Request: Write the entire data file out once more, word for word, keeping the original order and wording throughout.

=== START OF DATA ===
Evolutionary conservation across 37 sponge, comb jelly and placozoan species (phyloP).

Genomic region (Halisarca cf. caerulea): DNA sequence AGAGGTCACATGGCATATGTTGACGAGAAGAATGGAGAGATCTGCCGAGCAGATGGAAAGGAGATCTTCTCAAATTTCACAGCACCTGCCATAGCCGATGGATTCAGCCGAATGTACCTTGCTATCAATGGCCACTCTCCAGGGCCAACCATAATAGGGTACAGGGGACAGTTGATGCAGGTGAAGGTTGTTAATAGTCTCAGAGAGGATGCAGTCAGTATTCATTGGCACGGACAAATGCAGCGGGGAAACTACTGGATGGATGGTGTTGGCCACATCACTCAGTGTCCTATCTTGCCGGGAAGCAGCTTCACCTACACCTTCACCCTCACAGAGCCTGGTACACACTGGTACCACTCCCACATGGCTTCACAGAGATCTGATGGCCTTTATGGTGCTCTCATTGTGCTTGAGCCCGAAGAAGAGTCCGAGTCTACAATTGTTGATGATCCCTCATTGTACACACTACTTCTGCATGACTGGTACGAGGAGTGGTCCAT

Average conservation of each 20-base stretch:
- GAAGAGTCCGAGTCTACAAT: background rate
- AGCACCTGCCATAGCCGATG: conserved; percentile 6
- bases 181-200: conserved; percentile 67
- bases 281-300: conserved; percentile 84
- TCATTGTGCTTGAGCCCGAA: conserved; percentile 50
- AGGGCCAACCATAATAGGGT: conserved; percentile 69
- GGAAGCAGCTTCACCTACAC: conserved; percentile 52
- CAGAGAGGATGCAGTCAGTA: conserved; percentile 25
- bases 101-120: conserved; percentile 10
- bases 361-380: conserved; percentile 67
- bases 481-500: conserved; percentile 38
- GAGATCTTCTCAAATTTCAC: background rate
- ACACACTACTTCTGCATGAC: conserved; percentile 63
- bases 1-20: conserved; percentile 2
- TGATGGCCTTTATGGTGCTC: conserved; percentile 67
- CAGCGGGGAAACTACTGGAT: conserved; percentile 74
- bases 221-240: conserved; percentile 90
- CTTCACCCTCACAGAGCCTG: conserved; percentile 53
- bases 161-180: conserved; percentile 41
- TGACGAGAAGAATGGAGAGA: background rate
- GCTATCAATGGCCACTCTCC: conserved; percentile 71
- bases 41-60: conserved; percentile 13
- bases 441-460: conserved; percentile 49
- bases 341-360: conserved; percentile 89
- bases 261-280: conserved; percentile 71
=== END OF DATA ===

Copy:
Evolutionary conservation across 37 sponge, comb jelly and placozoan species (phyloP).

Genomic region (Halisarca cf. caerulea): DNA sequence AGAGGTCACATGGCATATGTTGACGAGAAGAATGGAGAGATCTGCCGAGCAGATGGAAAGGAGATCTTCTCAAATTTCACAGCACCTGCCATAGCCGATGGATTCAGCCGAATGTACCTTGCTATCAATGGCCACTCTCCAGGGCCAACCATAATAGGGTACAGGGGACAGTTGATGCAGGTGAAGGTTGTTAATAGTCTCAGAGAGGATGCAGTCAGTATTCATTGGCACGGACAAATGCAGCGGGGAAACTACTGGATGGATGGTGTTGGCCACATCACTCAGTGTCCTATCTTGCCGGGAAGCAGCTTCACCTACACCTTCACCCTCACAGAGCCTGGTACACACTGGTACCACTCCCACATGGCTTCACAGAGATCTGATGGCCTTTATGGTGCTCTCATTGTGCTTGAGCCCGAAGAAGAGTCCGAGTCTACAATTGTTGATGATCCCTCATTGTACACACTACTTCTGCATGACTGGTACGAGGAGTGGTCCAT

Average conservation of each 20-base stretch:
- GAAGAGTCCGAGTCTACAAT: background rate
- AGCACCTGCCATAGCCGATG: conserved; percentile 6
- bases 181-200: conserved; percentile 67
- bases 281-300: conserved; percentile 84
- TCATTGTGCTTGAGCCCGAA: conserved; percentile 50
- AGGGCCAACCATAATAGGGT: conserved; percentile 69
- GGAAGCAGCTTCACCTACAC: conserved; percentile 52
- CAGAGAGGATGCAGTCAGTA: conserved; percentile 25
- bases 101-120: conserved; percentile 10
- bases 361-380: conserved; percentile 67
- bases 481-500: conserved; percentile 38
- GAGATCTTCTCAAATTTCAC: background rate
- ACACACTACTTCTGCATGAC: conserved; percentile 63
- bases 1-20: conserved; percentile 2
- TGATGGCCTTTATGGTGCTC: conserved; percentile 67
- CAGCGGGGAAACTACTGGAT: conserved; percentile 74
- bases 221-240: conserved; percentile 90
- CTTCACCCTCACAGAGCCTG: conserved; percentile 53
- bases 161-180: conserved; percentile 41
- TGACGAGAAGAATGGAGAGA: background rate
- GCTATCAATGGCCACTCTCC: conserved; percentile 71
- bases 41-60: conserved; percentile 13
- bases 441-460: conserved; percentile 49
- bases 341-360: conserved; percentile 89
- bases 261-280: conserved; percentile 71